Archive of February 26, 2004

John Paul II recalls centrality of families in the Church

Vatican City, Feb 26, 2004 (CNA) - Pope John Paul II stressed today that “recognizing the centrality of the family in God’s plan for man and therefore, for the life of the Church and of society, is a task, that can never be relinquished.”

The Holy Father addressed a message to the pastors of the Diocese of Rome, following a tradition at the beginning of Lent. The text says that “marriage and family cannot, be considered a simple product of historical circumstances, or a superstructure imposed on human love from the outside. On the contrary, they are an interior demand of this love so that it may be carried out in the truth and fullness of self-giving.”

“When creating man and woman in His image,” he continued, God inscribed in them a vocation, “and therefore, the capacity and responsibility for love and communion. This vocation can be carried out in two specific ways: marriage and virginity,” he explained.

Unity, indissolubility, and openness to life, characteristics of the conjugal union, “which today,” he said, “are frequently misunderstood and rejected, are necessary so that it may be an authentic pact of love.”

“Precisely in this way, the bond that unites man and woman becomes an image and symbol of the alliance between God and His people. Therefore, marriage between baptized persons is a sacrament, effective sign of grace and salvation,” the Pope told.

The Holy Father asked the priests to never tire of “proposing, announcing and bearing witness to the great truth of love and Christian marriage.” After emphasizing the “fundamental and irreplaceable role of the family in the life of the Church and of civil society,” he indicated that “the pastoral care of priests is necessary” in order to sustain Christian families.

“Do not be afraid,” he added, “to make efforts for families, to dedicate to them your time and energy, the spiritual talents that the Lord gave you. Be for them caring and trustworthy friends in addition to pastors and teachers.  Accompany and sustain them in prayer, propose the Gospel of marriage and the family to them with truth and love, without reservations or arbitrary interpretations.”

“Be close to them spiritually in the trials that life often holds, helping them to understand that the Church is always their mother as well as their teacher.  And teach young people to understand and appreciate the real meaning of love and to prepare themselves to form authentic Christian families,” he said.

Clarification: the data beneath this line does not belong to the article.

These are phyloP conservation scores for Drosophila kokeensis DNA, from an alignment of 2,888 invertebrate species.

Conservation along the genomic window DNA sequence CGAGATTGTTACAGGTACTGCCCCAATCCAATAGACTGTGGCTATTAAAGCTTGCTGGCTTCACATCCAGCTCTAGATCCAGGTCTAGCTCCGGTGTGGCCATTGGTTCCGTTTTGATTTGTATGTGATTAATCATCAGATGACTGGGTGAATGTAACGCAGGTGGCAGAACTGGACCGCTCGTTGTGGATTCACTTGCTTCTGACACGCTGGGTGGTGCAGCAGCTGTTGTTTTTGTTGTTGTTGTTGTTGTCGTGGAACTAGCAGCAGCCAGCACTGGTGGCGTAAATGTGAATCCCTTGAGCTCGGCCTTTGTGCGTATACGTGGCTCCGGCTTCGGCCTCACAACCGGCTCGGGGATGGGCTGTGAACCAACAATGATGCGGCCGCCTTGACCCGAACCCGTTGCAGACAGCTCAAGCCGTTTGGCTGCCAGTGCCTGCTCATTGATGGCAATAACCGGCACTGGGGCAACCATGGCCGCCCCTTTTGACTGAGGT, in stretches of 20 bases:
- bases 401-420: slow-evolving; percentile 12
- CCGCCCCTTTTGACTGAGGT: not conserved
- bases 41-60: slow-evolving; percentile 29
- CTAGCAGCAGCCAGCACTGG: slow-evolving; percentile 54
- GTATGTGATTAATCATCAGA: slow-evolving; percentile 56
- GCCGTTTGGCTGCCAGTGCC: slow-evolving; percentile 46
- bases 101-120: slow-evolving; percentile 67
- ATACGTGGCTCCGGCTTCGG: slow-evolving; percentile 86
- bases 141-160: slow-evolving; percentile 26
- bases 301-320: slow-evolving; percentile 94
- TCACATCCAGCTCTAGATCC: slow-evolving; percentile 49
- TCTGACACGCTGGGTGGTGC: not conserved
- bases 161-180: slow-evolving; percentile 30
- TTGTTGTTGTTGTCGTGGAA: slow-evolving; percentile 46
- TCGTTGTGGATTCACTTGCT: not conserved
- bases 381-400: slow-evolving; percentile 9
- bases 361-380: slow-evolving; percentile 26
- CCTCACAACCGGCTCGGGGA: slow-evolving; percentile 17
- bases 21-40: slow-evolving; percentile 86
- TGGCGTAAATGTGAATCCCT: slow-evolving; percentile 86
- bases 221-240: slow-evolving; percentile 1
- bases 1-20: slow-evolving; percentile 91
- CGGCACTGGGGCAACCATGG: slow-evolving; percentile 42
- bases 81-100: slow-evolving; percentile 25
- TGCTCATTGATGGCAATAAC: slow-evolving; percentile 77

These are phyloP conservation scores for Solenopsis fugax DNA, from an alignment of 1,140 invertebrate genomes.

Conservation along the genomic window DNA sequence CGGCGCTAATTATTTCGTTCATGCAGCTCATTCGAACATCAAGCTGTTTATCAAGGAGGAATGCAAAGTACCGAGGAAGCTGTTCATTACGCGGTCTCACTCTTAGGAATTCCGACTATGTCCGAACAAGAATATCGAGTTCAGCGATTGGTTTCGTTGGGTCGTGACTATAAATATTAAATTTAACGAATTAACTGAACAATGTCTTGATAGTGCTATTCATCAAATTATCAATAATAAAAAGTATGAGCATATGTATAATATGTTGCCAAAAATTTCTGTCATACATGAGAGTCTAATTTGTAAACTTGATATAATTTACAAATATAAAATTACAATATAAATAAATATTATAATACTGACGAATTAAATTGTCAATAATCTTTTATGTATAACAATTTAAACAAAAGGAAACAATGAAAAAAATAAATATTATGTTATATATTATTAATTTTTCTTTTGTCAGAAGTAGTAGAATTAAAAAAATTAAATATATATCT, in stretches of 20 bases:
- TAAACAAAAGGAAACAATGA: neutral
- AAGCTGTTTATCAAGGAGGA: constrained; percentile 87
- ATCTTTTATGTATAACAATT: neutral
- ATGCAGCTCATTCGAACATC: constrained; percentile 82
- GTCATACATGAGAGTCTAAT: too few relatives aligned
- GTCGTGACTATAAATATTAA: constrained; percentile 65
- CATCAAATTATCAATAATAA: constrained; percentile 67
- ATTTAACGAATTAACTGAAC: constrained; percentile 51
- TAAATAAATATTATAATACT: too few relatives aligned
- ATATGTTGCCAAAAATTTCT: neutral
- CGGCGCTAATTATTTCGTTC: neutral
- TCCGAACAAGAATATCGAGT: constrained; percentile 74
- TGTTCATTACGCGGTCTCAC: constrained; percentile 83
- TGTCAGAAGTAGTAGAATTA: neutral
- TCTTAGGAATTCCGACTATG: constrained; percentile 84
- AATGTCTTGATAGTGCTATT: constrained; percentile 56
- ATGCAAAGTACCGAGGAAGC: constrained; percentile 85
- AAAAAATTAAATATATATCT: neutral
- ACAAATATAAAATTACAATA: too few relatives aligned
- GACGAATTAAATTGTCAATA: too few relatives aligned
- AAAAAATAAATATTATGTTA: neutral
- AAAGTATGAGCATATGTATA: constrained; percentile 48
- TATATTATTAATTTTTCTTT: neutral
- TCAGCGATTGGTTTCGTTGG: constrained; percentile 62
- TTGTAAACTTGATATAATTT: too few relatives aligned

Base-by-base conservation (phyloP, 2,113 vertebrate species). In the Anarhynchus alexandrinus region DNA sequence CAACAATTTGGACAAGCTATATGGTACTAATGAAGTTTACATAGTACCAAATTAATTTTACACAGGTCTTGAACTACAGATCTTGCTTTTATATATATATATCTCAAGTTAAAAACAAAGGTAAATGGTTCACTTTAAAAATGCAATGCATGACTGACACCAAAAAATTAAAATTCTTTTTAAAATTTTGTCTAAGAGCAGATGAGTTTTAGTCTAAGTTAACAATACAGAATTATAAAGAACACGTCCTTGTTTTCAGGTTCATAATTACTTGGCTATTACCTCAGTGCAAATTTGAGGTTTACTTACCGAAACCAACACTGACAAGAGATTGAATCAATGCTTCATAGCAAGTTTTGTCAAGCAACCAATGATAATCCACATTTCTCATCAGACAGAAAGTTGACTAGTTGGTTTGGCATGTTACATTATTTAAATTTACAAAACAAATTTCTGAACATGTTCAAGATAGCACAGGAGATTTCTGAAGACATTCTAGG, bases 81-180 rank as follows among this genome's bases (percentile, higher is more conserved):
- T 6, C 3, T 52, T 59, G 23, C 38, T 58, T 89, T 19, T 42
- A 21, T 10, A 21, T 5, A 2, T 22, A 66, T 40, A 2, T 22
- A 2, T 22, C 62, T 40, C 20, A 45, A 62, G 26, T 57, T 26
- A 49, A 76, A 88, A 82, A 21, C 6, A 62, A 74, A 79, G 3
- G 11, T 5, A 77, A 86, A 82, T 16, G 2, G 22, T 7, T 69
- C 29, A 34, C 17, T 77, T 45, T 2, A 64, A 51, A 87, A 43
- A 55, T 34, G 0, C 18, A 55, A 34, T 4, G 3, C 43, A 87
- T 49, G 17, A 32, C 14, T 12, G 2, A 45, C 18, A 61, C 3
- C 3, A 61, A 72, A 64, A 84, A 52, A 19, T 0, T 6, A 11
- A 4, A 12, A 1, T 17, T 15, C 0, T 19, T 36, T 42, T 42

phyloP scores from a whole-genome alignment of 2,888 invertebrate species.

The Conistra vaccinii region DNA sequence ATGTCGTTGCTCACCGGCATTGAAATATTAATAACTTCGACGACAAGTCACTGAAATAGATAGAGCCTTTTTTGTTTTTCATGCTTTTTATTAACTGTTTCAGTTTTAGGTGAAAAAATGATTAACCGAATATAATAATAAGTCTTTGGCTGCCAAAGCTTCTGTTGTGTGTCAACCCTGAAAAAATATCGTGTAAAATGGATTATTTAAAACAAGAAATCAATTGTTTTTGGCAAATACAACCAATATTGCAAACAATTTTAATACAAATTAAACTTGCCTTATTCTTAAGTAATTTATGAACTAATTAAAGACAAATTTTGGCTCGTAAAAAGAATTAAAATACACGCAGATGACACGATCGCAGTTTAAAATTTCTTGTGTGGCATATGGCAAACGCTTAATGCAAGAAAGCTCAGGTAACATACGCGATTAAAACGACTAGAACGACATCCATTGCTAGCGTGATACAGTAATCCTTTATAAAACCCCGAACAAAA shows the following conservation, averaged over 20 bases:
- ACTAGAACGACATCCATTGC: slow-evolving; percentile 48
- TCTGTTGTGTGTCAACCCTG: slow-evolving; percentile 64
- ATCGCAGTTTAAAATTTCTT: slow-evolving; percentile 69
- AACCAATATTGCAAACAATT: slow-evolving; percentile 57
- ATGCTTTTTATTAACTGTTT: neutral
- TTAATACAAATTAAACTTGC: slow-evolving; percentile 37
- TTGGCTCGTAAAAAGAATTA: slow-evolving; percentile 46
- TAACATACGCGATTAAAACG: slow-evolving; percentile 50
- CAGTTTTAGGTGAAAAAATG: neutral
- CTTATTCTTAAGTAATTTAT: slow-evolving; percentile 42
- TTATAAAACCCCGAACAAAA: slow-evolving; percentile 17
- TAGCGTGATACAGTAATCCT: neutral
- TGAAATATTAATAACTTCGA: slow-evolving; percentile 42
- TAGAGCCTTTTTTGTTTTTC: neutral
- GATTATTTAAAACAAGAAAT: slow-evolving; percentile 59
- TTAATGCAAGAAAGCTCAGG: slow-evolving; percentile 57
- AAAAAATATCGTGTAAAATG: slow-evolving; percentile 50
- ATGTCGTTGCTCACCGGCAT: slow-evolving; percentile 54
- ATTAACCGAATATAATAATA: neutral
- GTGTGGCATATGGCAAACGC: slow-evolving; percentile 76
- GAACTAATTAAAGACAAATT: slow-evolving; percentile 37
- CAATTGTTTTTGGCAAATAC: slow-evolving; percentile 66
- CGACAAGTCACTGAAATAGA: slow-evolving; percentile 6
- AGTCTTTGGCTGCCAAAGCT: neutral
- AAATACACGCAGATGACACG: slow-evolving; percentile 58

John Paul II also stressed that “the misguided and often aberrant behaviour that is publicly proposed, and also endorsed and exalted, and daily contact with the difficulties and crises of many families can cause us to be tempted to distrust and resignation.”

“We must overcome this temptation with God’s help. Today the Holy Spirit’s action is not weaker. Therefore, the greater the difficulties, the stronger our hope must be in the present and future of the family, and the more generous and passionate our priestly service to families must be,” he concluded.

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Moviegoers react to Gibson film

Sydney, Australia, Feb 26, 2004 (CNA) - The film is out and reactions are pouring in. Mel Gibson’s “The Passion of The Christ” was finally released in theaters yesterday after months of controversy being reported in the press, and it has elicited a range of very emotional responses from audiences.

Theaters have reported moviegoers leaving the film crying or red-eyed, but for different reasons. Some viewers have commented that the film was moving, while others found it too violent and anti-Semitic. Some theaters have even reported walkouts mid-film due to the violence.

Sydney’s archbishop, Cardinal George Pell, admits that the film is violent but he stressed that its most important element is that it “shows us how Jesus redeems us from our sins.”

The cardinal thinks the film is neither anti-Semitic nor laying blame for Jesus' death on the Jews. He predicts that generations of believers will see Gibson’s film as a classic, but adds that it is certainly not for the faint-hearted.

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Georgetown University defends use of cell lines from aborted fetuses

Washington D.C., Feb 26, 2004 (CNA) - Georgetown University is defending its research practices after a review revealed that its Medical Center is using cell lines derived from aborted fetuses, reported the College Reporter.

A review was conducted on the origins of cell lines used at the center after Cardinal Theodore E. McCarrick, archbishop of Washington, requested it last summer.

The review revealed that 18 of the center’s researchers were using four different cell lines, derived from aborted fetuses.

The university did not create the cell lines; they were obtained from the National Institute of Health between 25 and 40 years ago, explained Lindsey Spindle, director of university public relations. When the research began, the origin of the cell lines was unknown.